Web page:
In the final extract from the interview conducted with Martin Cassidy, the CEO of Match Official charity RefSupport, on the Toolstation Western league Podcast, presenter, Ian Nockolds, asks Martin for an update on Refsupports body cam campaign, in which the Toolstation Western League were instrumental in securing a change whether in World football law.

MC: Well, now there’s a law change. The FA are doing the world’s first ever body cam trial, and that was helped by the Western League standing up and saying, ‘we’d like to participate in it’. But the FA haven’t chosen this level of football to do the body cam trial at, it’s all for referees who are on their own. The body cam trial is now taking place in four different parts of the country. London, Worcester, Liverpool, and North Riding. It’s been going on for a few weeks now, we’ve heard lots of positivity about it. That’s a world changed; do you know what I mean? This is something that our campaign with the aid of the Western League raised it to such a profile that the FA went to IFAB, who are a section of FIFA, really - lawmakers - to bring this in. And we’re just hearing so much positivity about - see, it’s a double-edged sword, mate, isn’t it? Because if nothing happens, they’re gonna say, ‘ah, do we need them? Because nothing’s happened, it hasn’t caught anything.’ But has nothing happened because you’re using them? That’s why nothing’s happened. 

So, massive, massive success in what we’re hearing back from the FA and other people involved in it. Clubs engaged with it really positively. Let’s be honest, there’s far better clubs and positive clubs than there are negative ones, but the negative ones are having more of an effect. The body cameras were all about referee abuse from the start, the very start of this campaign is about addressing all forms of abuse; racism, homophobic abuse, antisemitism. Any form of abuse, a body cam will deter it and will make the game better. If it’s a more enjoyable game, a less abusive game, more people will come to watch it particularly at grassroots level where spectators are a huge part of the community as well as the clubs. 

So, we just couldn’t see anything bad about having the body cameras. And, of course, some referees have been caught out not talking to the players properly, wound a player up but it’s never been proved. So, obviously, the referees if they are talking to players inappropriately and you don’t really know about it, the tone or whatever, then that will get picked up again. So, the referee’s behaviour and how he or she talks to players will also improve. So, it’s just a win-win, do you know what I mean? I just think it’s great and, again, as an organisation, we will be forever grateful to the Western League for going public with that letter and saying, ‘we’ll have a go at this as well.’.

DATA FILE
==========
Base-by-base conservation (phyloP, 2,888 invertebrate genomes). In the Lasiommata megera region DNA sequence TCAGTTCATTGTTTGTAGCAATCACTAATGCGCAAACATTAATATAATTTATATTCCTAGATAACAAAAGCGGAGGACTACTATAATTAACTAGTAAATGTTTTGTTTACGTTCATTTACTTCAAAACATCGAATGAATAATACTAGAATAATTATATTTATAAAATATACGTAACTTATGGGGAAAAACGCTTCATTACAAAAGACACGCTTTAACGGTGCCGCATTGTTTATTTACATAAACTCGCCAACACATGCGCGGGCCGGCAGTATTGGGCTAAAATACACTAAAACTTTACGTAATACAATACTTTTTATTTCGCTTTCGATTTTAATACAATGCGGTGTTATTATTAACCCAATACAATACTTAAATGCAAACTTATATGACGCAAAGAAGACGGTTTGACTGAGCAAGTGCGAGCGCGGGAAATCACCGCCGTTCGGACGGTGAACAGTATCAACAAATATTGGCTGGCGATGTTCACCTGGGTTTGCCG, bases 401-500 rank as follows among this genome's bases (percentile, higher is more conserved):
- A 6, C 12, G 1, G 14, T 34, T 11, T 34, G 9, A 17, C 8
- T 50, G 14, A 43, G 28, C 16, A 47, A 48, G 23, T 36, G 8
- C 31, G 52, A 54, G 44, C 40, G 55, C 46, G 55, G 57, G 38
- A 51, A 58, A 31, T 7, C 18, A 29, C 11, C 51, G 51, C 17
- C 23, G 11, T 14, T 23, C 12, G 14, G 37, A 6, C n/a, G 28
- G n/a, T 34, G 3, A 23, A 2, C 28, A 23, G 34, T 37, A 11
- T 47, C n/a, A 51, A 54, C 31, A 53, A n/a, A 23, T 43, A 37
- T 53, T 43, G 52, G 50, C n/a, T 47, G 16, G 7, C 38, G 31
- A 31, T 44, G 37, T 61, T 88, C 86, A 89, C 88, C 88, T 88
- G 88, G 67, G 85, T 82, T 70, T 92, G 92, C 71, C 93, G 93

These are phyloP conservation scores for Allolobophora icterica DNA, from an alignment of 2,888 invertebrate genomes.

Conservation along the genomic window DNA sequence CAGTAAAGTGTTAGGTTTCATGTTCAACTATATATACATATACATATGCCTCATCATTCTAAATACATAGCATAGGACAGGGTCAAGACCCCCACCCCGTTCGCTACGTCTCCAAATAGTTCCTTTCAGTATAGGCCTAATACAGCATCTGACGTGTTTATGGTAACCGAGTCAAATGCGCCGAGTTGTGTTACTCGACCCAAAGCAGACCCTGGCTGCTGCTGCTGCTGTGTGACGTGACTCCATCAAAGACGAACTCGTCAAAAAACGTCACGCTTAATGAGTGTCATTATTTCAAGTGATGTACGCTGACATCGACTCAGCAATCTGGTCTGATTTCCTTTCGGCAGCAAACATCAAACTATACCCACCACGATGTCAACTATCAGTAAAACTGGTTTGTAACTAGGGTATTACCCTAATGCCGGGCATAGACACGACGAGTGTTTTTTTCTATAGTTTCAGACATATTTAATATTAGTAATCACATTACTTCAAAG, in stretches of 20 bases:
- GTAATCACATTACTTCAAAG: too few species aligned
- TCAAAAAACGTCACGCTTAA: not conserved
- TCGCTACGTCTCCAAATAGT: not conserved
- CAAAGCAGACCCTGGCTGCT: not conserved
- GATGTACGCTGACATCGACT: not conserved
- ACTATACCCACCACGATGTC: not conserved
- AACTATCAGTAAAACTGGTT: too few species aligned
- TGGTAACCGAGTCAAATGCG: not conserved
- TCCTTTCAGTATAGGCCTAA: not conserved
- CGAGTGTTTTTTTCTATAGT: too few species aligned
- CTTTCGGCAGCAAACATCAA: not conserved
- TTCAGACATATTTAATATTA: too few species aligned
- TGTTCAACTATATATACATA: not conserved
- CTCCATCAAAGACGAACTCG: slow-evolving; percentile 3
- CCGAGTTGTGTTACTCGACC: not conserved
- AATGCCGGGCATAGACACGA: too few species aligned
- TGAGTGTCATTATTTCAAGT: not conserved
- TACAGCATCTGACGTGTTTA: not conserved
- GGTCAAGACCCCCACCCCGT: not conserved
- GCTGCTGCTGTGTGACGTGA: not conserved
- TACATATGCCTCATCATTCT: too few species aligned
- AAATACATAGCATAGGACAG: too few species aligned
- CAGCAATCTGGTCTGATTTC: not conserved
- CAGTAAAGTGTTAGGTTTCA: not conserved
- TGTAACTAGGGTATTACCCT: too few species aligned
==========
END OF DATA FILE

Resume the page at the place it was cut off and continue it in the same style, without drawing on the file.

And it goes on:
I think the next escalation will be bringing it up to a level of football where there are three officials, a ref and two linos, and then see again how it works there, which is going to be the next natural step. It’s going on to the end of this season and then the whole of next season, and then the data will be fed back to see if this will be allowed at any level again, which again, I don’t think there’s any reason not to.

IN: Martin, as always, it’s been incredibly engaging, we’ve covered a lot of ground, you’ve given us a lot of time and I’m incredibly grateful to you for that. So, thank you very much and I look forward to catching up next season on the Toolstation Western League podcast.

MC: If I can, mate, if I can, one of the things I’d like to talk about is the Western League Cup Final. Every year, it’s been going on for a long time, the referee in a Western League cup final - teams might not know about this - that he receives, or she, receives an award that we gave the Western League, the shield and trophy. It’s called a Mike North shield. 

Mike was a football league referee who came through the Western League, he was in our association. A big, big, friend, lovely, lovely man, and he died on the pitch, had a heart attack at Southend. Since then, as a token of remembrance, to perpetuate his name in the game, this award is there and it’s that full now, the shield, they’re actually putting badges on the back of it now. It’s been going on that long, I can’t remember the exact date so forgive me, but if anyone looked at it, the Mike North Shield in regard to the referee Mike North who died on the pitch, you know, it’s another great thing that the Western League do for match officials that is always under the radar. So, look out for that at the Western League cup final this year, it’s another wonderful thing that the Western League do in regard to supporting match officials, so thanks to the Western League for that.

The full interview with Martin can be found online at